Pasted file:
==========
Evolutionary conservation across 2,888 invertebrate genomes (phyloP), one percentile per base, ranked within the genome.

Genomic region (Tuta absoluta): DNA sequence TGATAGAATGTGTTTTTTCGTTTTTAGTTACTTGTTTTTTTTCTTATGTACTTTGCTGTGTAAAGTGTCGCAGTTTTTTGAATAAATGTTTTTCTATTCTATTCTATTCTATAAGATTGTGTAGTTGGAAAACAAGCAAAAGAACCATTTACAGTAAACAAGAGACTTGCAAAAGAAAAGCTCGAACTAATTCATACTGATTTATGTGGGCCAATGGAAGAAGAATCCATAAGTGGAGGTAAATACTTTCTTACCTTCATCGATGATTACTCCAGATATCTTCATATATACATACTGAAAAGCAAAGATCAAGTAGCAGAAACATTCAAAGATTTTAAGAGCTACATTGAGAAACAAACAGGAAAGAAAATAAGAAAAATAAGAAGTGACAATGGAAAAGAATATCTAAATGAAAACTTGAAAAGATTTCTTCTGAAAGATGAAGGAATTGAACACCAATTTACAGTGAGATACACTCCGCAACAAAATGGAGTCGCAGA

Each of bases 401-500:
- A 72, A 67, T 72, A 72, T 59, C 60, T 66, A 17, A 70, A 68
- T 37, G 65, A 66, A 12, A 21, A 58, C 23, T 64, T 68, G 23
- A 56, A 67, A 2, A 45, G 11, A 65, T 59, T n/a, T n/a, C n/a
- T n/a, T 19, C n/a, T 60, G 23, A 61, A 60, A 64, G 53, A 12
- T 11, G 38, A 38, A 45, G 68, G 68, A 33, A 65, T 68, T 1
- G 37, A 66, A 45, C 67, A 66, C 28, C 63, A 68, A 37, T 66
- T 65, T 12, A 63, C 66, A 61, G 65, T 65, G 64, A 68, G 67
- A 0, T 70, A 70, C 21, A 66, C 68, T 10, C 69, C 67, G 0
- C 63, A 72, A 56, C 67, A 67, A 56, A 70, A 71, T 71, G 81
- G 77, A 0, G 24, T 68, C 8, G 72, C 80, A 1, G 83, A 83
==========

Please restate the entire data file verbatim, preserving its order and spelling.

Evolutionary conservation across 2,888 invertebrate genomes (phyloP), one percentile per base, ranked within the genome.

Genomic region (Tuta absoluta): DNA sequence TGATAGAATGTGTTTTTTCGTTTTTAGTTACTTGTTTTTTTTCTTATGTACTTTGCTGTGTAAAGTGTCGCAGTTTTTTGAATAAATGTTTTTCTATTCTATTCTATTCTATAAGATTGTGTAGTTGGAAAACAAGCAAAAGAACCATTTACAGTAAACAAGAGACTTGCAAAAGAAAAGCTCGAACTAATTCATACTGATTTATGTGGGCCAATGGAAGAAGAATCCATAAGTGGAGGTAAATACTTTCTTACCTTCATCGATGATTACTCCAGATATCTTCATATATACATACTGAAAAGCAAAGATCAAGTAGCAGAAACATTCAAAGATTTTAAGAGCTACATTGAGAAACAAACAGGAAAGAAAATAAGAAAAATAAGAAGTGACAATGGAAAAGAATATCTAAATGAAAACTTGAAAAGATTTCTTCTGAAAGATGAAGGAATTGAACACCAATTTACAGTGAGATACACTCCGCAACAAAATGGAGTCGCAGA

Each of bases 401-500:
- A 72, A 67, T 72, A 72, T 59, C 60, T 66, A 17, A 70, A 68
- T 37, G 65, A 66, A 12, A 21, A 58, C 23, T 64, T 68, G 23
- A 56, A 67, A 2, A 45, G 11, A 65, T 59, T n/a, T n/a, C n/a
- T n/a, T 19, C n/a, T 60, G 23, A 61, A 60, A 64, G 53, A 12
- T 11, G 38, A 38, A 45, G 68, G 68, A 33, A 65, T 68, T 1
- G 37, A 66, A 45, C 67, A 66, C 28, C 63, A 68, A 37, T 66
- T 65, T 12, A 63, C 66, A 61, G 65, T 65, G 64, A 68, G 67
- A 0, T 70, A 70, C 21, A 66, C 68, T 10, C 69, C 67, G 0
- C 63, A 72, A 56, C 67, A 67, A 56, A 70, A 71, T 71, G 81
- G 77, A 0, G 24, T 68, C 8, G 72, C 80, A 1, G 83, A 83